While over the weekend I had the pleasure of spending time in Music Room Two and the IRS auditioning some new Octave releases. The producer and audio engineer, Scott, had worked hard on one particular complex mix and it was sounding amazing.
Then it happened. Buried just beneath the other instruments rumbled in a low synth note. I cocked my head and listened again. There it was buried under the other notes.
“Was the synth an afterthought?” I asked.
“No,” said Scott, “it’s the foundation of the track called Caves. It’s showing the depths of the cave.”
“I can barely hear it.”
“I was holding back.”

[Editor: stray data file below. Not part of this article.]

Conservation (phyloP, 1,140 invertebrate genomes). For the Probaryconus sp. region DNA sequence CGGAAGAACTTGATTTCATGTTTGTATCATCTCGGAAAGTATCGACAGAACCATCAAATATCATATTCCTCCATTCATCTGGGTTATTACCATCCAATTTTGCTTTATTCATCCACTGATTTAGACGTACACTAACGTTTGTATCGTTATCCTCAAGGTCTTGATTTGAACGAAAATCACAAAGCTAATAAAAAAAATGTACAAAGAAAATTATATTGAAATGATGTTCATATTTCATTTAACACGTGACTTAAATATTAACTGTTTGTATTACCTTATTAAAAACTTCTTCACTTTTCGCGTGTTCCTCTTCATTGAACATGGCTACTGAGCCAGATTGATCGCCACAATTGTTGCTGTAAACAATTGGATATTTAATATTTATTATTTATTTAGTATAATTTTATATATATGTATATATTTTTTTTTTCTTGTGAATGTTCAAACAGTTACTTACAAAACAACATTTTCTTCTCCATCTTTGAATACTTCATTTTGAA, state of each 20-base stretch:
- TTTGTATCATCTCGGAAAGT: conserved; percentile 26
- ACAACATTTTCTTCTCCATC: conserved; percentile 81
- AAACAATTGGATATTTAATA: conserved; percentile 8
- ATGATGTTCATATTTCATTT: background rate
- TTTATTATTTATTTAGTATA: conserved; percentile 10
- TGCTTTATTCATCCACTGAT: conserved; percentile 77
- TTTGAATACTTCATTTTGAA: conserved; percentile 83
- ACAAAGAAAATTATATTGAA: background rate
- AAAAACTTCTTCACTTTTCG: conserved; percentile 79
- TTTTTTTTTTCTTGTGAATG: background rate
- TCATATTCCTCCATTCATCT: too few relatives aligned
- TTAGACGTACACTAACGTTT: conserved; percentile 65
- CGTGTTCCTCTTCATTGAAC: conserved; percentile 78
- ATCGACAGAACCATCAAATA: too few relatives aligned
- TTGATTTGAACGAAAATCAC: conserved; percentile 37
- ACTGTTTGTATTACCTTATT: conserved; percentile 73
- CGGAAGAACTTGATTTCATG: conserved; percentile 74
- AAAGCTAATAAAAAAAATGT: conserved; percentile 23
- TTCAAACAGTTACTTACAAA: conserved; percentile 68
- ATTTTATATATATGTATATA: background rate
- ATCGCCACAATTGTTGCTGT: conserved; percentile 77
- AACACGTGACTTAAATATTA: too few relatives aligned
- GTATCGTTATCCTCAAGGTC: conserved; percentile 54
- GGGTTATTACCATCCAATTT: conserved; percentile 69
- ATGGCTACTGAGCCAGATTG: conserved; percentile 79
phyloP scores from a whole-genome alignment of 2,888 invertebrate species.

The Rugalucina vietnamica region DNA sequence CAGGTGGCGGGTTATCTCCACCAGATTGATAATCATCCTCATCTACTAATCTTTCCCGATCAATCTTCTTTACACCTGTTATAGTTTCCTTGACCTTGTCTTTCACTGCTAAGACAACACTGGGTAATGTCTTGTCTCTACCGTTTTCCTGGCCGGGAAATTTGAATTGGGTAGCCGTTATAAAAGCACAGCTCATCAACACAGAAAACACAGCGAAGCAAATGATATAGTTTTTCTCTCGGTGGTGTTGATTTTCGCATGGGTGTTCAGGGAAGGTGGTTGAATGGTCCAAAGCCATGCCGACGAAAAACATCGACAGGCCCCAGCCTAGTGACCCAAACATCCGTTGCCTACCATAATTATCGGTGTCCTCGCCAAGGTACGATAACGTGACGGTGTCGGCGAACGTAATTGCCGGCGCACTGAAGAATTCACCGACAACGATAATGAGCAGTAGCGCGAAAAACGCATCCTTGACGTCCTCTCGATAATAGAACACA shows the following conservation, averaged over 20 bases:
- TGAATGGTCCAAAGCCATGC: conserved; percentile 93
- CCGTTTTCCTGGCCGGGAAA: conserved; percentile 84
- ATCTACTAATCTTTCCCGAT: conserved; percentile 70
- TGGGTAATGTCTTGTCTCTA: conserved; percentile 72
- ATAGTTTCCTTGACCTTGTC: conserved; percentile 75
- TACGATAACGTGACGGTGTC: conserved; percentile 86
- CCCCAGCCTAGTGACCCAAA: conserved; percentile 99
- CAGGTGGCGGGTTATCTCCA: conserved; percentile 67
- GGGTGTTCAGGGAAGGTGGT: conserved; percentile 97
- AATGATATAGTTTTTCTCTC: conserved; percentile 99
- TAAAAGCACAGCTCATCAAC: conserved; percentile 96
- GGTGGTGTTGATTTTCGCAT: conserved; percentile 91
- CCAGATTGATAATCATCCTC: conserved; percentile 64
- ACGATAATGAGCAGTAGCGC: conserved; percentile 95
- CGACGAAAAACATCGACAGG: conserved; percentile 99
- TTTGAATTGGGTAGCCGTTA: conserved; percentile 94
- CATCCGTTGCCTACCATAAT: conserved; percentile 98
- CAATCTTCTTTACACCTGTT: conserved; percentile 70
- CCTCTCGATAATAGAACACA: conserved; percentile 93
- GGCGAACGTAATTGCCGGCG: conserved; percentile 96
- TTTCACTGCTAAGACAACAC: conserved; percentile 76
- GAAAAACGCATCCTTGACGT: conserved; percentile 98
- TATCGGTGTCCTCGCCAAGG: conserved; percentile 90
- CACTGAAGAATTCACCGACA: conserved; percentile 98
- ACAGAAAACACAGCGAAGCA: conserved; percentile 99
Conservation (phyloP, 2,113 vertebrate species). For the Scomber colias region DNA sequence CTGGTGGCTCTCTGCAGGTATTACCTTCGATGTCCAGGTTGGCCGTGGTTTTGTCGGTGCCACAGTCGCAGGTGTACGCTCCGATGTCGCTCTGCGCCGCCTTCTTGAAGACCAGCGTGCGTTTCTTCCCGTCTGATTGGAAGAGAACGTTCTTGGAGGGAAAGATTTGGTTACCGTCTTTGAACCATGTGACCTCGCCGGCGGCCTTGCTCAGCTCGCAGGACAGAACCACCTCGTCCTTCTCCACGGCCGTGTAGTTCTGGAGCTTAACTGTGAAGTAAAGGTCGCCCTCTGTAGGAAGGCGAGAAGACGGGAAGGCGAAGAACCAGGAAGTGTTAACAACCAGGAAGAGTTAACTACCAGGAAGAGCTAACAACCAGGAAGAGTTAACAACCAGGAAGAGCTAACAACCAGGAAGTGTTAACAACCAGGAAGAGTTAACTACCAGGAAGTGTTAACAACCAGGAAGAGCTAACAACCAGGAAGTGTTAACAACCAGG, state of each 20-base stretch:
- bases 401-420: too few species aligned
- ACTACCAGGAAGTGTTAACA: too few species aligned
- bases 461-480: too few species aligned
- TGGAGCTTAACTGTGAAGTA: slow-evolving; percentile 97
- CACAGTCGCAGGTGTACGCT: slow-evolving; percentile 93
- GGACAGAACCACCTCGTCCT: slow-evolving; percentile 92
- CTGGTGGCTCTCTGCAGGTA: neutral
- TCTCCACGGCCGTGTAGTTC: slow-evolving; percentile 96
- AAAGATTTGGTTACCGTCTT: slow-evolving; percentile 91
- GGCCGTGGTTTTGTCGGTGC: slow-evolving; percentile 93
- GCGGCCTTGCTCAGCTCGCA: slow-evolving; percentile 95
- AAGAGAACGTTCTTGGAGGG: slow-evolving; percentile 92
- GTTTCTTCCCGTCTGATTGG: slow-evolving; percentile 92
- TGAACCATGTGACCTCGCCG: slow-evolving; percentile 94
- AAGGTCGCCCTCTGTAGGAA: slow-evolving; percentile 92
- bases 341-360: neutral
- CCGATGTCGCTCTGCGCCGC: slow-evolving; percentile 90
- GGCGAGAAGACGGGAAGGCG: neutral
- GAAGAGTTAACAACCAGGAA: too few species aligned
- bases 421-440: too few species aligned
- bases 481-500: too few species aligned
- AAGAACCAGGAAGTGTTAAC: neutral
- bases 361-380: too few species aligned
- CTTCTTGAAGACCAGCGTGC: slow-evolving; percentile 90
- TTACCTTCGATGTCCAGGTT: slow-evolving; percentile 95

For years Scott and other engineers have more often than not been holding back deep subterranean bass notes (no, not the higher frequency ones we hear rattling the cars next to us in modern synth music).
Turns out the reason recordists and mixers held back was the limitations of most playback systems the average track will be reproduced on.
When I told him to forget all that and let it rip, to bathe us all in the glory of the lowest frequencies washing over the room, his face lit up from ear to ear.
“We’re audiophiles!” I explained. “We spend thousands to reproduce all the notes from the lowest to the highest. Do not in any way hold back!”
It’s a real eye and ear opener being in the middle of a recording studio.